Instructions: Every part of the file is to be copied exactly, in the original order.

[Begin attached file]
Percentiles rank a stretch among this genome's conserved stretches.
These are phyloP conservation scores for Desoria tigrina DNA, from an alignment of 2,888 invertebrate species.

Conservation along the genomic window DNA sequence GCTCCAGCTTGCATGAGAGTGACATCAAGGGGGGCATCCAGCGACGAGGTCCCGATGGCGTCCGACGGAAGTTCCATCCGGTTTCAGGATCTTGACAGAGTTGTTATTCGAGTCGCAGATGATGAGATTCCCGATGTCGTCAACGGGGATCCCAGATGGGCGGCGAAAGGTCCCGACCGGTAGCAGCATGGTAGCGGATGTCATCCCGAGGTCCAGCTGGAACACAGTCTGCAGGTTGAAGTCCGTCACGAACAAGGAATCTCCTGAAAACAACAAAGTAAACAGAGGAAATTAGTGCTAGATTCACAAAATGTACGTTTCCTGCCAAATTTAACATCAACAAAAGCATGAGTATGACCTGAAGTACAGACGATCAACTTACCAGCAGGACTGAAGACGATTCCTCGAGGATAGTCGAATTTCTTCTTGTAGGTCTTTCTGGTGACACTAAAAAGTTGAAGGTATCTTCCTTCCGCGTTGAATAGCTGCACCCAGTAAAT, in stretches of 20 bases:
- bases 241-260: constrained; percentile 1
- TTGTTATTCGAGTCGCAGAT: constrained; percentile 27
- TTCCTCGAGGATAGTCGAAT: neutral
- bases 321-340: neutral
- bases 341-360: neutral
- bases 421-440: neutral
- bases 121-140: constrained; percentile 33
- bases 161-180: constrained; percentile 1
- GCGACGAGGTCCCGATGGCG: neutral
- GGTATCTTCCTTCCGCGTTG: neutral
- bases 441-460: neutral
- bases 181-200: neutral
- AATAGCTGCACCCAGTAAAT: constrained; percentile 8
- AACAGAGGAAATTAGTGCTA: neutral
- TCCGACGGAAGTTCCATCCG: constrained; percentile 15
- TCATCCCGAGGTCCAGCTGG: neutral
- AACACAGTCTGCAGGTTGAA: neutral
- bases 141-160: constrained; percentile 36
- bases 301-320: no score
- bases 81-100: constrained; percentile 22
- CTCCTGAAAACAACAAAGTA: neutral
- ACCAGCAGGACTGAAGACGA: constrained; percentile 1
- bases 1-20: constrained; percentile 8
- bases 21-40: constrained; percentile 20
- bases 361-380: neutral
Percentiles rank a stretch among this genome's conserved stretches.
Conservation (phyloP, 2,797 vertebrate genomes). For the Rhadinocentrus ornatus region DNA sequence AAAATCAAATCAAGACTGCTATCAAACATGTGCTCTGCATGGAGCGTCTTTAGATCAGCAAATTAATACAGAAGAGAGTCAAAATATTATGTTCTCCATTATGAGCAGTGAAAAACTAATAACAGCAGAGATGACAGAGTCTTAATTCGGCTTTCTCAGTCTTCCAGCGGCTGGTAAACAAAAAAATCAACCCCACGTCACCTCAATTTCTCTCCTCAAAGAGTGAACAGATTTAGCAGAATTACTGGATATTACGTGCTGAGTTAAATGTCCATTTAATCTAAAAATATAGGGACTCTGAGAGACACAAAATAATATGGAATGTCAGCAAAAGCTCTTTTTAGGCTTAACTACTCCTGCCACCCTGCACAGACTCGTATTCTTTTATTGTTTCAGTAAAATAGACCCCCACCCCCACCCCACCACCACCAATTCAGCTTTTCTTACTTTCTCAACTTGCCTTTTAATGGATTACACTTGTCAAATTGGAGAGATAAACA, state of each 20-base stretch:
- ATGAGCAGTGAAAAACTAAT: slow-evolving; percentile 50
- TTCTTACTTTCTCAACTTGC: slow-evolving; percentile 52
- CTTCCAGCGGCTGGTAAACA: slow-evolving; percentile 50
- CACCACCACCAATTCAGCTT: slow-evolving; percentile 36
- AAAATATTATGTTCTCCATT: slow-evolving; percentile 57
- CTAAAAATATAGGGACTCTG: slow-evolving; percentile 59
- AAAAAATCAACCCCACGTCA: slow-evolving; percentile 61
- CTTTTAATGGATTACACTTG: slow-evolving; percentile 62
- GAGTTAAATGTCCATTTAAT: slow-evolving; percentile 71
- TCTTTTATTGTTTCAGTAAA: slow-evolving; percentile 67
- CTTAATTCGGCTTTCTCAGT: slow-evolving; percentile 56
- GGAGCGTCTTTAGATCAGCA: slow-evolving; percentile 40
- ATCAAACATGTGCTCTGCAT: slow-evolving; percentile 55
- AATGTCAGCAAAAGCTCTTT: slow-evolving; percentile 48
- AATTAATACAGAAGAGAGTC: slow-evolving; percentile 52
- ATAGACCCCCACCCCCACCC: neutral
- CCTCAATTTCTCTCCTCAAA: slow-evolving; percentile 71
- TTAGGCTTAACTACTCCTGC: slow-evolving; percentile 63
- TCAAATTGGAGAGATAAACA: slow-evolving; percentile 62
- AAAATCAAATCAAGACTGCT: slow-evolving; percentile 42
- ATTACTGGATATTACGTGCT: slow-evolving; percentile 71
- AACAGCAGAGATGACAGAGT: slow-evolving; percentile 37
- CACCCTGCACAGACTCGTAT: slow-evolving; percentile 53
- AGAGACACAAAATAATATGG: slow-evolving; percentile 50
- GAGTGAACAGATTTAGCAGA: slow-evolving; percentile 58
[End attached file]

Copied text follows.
Percentiles rank a stretch among this genome's conserved stretches.
These are phyloP conservation scores for Desoria tigrina DNA, from an alignment of 2,888 invertebrate species.

Conservation along the genomic window DNA sequence GCTCCAGCTTGCATGAGAGTGACATCAAGGGGGGCATCCAGCGACGAGGTCCCGATGGCGTCCGACGGAAGTTCCATCCGGTTTCAGGATCTTGACAGAGTTGTTATTCGAGTCGCAGATGATGAGATTCCCGATGTCGTCAACGGGGATCCCAGATGGGCGGCGAAAGGTCCCGACCGGTAGCAGCATGGTAGCGGATGTCATCCCGAGGTCCAGCTGGAACACAGTCTGCAGGTTGAAGTCCGTCACGAACAAGGAATCTCCTGAAAACAACAAAGTAAACAGAGGAAATTAGTGCTAGATTCACAAAATGTACGTTTCCTGCCAAATTTAACATCAACAAAAGCATGAGTATGACCTGAAGTACAGACGATCAACTTACCAGCAGGACTGAAGACGATTCCTCGAGGATAGTCGAATTTCTTCTTGTAGGTCTTTCTGGTGACACTAAAAAGTTGAAGGTATCTTCCTTCCGCGTTGAATAGCTGCACCCAGTAAAT, in stretches of 20 bases:
- bases 241-260: constrained; percentile 1
- TTGTTATTCGAGTCGCAGAT: constrained; percentile 27
- TTCCTCGAGGATAGTCGAAT: neutral
- bases 321-340: neutral
- bases 341-360: neutral
- bases 421-440: neutral
- bases 121-140: constrained; percentile 33
- bases 161-180: constrained; percentile 1
- GCGACGAGGTCCCGATGGCG: neutral
- GGTATCTTCCTTCCGCGTTG: neutral
- bases 441-460: neutral
- bases 181-200: neutral
- AATAGCTGCACCCAGTAAAT: constrained; percentile 8
- AACAGAGGAAATTAGTGCTA: neutral
- TCCGACGGAAGTTCCATCCG: constrained; percentile 15
- TCATCCCGAGGTCCAGCTGG: neutral
- AACACAGTCTGCAGGTTGAA: neutral
- bases 141-160: constrained; percentile 36
- bases 301-320: no score
- bases 81-100: constrained; percentile 22
- CTCCTGAAAACAACAAAGTA: neutral
- ACCAGCAGGACTGAAGACGA: constrained; percentile 1
- bases 1-20: constrained; percentile 8
- bases 21-40: constrained; percentile 20
- bases 361-380: neutral
Percentiles rank a stretch among this genome's conserved stretches.
Conservation (phyloP, 2,797 vertebrate genomes). For the Rhadinocentrus ornatus region DNA sequence AAAATCAAATCAAGACTGCTATCAAACATGTGCTCTGCATGGAGCGTCTTTAGATCAGCAAATTAATACAGAAGAGAGTCAAAATATTATGTTCTCCATTATGAGCAGTGAAAAACTAATAACAGCAGAGATGACAGAGTCTTAATTCGGCTTTCTCAGTCTTCCAGCGGCTGGTAAACAAAAAAATCAACCCCACGTCACCTCAATTTCTCTCCTCAAAGAGTGAACAGATTTAGCAGAATTACTGGATATTACGTGCTGAGTTAAATGTCCATTTAATCTAAAAATATAGGGACTCTGAGAGACACAAAATAATATGGAATGTCAGCAAAAGCTCTTTTTAGGCTTAACTACTCCTGCCACCCTGCACAGACTCGTATTCTTTTATTGTTTCAGTAAAATAGACCCCCACCCCCACCCCACCACCACCAATTCAGCTTTTCTTACTTTCTCAACTTGCCTTTTAATGGATTACACTTGTCAAATTGGAGAGATAAACA, state of each 20-base stretch:
- ATGAGCAGTGAAAAACTAAT: slow-evolving; percentile 50
- TTCTTACTTTCTCAACTTGC: slow-evolving; percentile 52
- CTTCCAGCGGCTGGTAAACA: slow-evolving; percentile 50
- CACCACCACCAATTCAGCTT: slow-evolving; percentile 36
- AAAATATTATGTTCTCCATT: slow-evolving; percentile 57
- CTAAAAATATAGGGACTCTG: slow-evolving; percentile 59
- AAAAAATCAACCCCACGTCA: slow-evolving; percentile 61
- CTTTTAATGGATTACACTTG: slow-evolving; percentile 62
- GAGTTAAATGTCCATTTAAT: slow-evolving; percentile 71
- TCTTTTATTGTTTCAGTAAA: slow-evolving; percentile 67
- CTTAATTCGGCTTTCTCAGT: slow-evolving; percentile 56
- GGAGCGTCTTTAGATCAGCA: slow-evolving; percentile 40
- ATCAAACATGTGCTCTGCAT: slow-evolving; percentile 55
- AATGTCAGCAAAAGCTCTTT: slow-evolving; percentile 48
- AATTAATACAGAAGAGAGTC: slow-evolving; percentile 52
- ATAGACCCCCACCCCCACCC: neutral
- CCTCAATTTCTCTCCTCAAA: slow-evolving; percentile 71
- TTAGGCTTAACTACTCCTGC: slow-evolving; percentile 63
- TCAAATTGGAGAGATAAACA: slow-evolving; percentile 62
- AAAATCAAATCAAGACTGCT: slow-evolving; percentile 42
- ATTACTGGATATTACGTGCT: slow-evolving; percentile 71
- AACAGCAGAGATGACAGAGT: slow-evolving; percentile 37
- CACCCTGCACAGACTCGTAT: slow-evolving; percentile 53
- AGAGACACAAAATAATATGG: slow-evolving; percentile 50
- GAGTGAACAGATTTAGCAGA: slow-evolving; percentile 58